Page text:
One of the things I stress in teaching how to critique, and to which I believe Critters owes much of its success, is delivering the bad news diplomatically.
Writing a critique is unlike most other forms of writing, and thus is often new even to the most experienced writers. After all, you're writing for an audience of size one, and almost certainly have something negative to say -- but rather than trying to persuade them about something, you're hoping they'll just hear what you have to say.
I've written other pages detailing the "why"s of proper critique phrasing (see It's not What You Say, But How You Say It). On this page I simply wanted to summarize the mechanics of what I've found make for more tactful and polite critiques. Before I get to the specifics, there are a small number of general thoughts to keep in mind when writing a critique:
Okay, details. Here are the specific phrasing issues I've noticed that separate the diplomatic critiques from those authors complain about as offensive:
There now, not such a hard list, is it? I know it's mostly a matter of treading lightly, but trust me, following the above advice will render your efforts much more successful!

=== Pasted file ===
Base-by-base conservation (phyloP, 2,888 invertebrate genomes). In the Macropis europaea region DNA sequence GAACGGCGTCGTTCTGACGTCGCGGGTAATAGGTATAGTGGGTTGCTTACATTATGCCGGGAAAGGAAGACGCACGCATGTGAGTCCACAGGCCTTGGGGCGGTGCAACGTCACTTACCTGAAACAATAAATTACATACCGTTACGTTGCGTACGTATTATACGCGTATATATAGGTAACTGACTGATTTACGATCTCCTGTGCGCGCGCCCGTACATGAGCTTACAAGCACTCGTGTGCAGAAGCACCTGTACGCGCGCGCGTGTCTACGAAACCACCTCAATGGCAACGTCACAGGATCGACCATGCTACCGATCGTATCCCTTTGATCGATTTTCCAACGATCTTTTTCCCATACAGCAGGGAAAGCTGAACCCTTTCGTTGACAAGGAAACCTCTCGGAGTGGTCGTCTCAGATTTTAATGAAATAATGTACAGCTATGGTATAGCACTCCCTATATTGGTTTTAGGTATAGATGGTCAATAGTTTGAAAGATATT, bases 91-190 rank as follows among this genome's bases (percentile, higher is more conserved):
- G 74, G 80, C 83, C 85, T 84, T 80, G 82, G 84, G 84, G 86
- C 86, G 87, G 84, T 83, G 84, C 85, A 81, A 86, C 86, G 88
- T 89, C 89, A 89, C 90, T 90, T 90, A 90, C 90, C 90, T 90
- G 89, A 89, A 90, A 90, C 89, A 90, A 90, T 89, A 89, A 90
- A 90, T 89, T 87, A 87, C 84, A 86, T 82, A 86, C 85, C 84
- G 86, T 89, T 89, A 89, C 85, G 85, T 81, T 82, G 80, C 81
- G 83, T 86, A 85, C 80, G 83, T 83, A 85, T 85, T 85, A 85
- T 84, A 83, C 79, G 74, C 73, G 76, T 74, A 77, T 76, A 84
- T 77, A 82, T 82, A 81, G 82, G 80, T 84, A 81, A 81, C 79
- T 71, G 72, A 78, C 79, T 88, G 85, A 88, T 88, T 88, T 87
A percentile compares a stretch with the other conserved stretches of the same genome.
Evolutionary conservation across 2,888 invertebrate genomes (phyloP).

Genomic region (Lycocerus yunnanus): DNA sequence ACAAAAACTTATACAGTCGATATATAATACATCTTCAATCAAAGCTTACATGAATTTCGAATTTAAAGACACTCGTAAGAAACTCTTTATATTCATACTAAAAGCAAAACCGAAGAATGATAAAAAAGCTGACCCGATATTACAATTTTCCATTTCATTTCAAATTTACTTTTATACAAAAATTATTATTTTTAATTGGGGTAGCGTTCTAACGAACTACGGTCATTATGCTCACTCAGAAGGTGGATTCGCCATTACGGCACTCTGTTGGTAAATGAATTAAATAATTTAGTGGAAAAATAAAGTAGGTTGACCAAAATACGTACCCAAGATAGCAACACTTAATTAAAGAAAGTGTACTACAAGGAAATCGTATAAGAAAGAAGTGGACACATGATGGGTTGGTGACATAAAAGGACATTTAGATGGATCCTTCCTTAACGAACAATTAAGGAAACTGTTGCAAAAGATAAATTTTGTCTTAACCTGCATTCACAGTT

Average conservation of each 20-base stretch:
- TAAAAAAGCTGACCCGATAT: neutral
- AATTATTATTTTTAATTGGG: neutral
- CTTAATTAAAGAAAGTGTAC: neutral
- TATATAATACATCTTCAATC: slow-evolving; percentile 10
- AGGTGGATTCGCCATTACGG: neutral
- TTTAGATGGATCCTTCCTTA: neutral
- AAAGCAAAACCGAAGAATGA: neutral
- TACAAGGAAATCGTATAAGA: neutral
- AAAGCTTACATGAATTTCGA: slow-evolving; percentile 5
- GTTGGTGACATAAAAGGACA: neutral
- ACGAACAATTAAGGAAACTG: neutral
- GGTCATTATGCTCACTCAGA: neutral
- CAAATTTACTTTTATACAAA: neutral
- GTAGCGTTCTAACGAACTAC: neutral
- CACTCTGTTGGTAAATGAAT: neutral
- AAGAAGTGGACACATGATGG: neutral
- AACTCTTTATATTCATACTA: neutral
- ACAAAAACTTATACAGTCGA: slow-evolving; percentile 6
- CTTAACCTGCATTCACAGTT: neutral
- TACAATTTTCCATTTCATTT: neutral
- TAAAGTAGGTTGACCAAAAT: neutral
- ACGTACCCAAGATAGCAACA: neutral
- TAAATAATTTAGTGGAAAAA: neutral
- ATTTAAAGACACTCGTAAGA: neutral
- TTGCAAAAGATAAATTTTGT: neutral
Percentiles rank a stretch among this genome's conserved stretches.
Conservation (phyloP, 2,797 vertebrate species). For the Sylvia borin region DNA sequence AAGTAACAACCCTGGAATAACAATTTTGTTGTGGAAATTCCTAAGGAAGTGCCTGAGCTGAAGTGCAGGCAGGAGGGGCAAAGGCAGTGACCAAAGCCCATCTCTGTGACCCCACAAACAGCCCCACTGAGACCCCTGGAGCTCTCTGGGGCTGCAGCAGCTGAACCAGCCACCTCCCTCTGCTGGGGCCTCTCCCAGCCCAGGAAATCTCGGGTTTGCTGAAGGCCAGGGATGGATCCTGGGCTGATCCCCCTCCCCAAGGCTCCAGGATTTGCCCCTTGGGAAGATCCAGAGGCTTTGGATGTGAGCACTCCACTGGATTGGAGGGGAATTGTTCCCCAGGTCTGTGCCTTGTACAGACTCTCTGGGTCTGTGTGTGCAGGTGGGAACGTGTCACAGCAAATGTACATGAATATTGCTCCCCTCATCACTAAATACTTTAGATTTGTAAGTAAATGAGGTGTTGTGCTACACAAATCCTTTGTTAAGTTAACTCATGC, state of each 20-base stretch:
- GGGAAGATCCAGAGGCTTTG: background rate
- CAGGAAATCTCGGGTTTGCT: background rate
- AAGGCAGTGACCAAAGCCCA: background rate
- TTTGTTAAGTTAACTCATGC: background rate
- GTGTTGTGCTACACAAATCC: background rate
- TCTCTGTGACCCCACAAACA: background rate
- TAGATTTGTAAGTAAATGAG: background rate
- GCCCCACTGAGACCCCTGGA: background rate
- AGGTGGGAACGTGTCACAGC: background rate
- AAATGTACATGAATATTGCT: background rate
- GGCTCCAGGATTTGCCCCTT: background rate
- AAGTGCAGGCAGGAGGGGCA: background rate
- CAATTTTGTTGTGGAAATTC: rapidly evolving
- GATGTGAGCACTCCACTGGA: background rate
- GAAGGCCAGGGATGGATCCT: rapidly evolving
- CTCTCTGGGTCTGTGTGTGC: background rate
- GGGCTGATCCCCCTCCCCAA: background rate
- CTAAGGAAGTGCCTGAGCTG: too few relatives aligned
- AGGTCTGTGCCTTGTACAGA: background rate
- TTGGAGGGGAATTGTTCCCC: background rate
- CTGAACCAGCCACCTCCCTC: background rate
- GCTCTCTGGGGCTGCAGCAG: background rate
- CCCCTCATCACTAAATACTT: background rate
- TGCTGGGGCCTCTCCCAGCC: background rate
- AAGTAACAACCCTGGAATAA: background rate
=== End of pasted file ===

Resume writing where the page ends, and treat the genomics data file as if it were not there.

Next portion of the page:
(Oh, and the converse: When you're an author receiving a critique, don't assume the critiquer will have done any of the above. But do assume that everything they say is 100% their personal opinion. Look for what many people point out, and feel free to ignore what only one person says. :-)
I'd also mention that these sort of diplomacy rules are nothing I particularly invented: The esteemed Clarion SF workshops and those that follow its method promote civility as well. You will also find similar advice in the long-popular book on leadership, "How to Win Friends and Influence People."
So remember that a critique is not an editorial (meant to persuade readers to your view), or a critical review (meant to educate others whether they want to read the book, see the movie, eat at the restaurant, etc.), etc. It's a very personal, one-on-one description of your reactions, and thus has its own recommended style. Try it; I think you'll find it works.
(Next, there are some examples of problem resolution cases I've dealt with and specific wording suggestions.
When you're done with that, you can run your critique through Aburt's experimental Diplomacy checker to see if it finds any red flags.)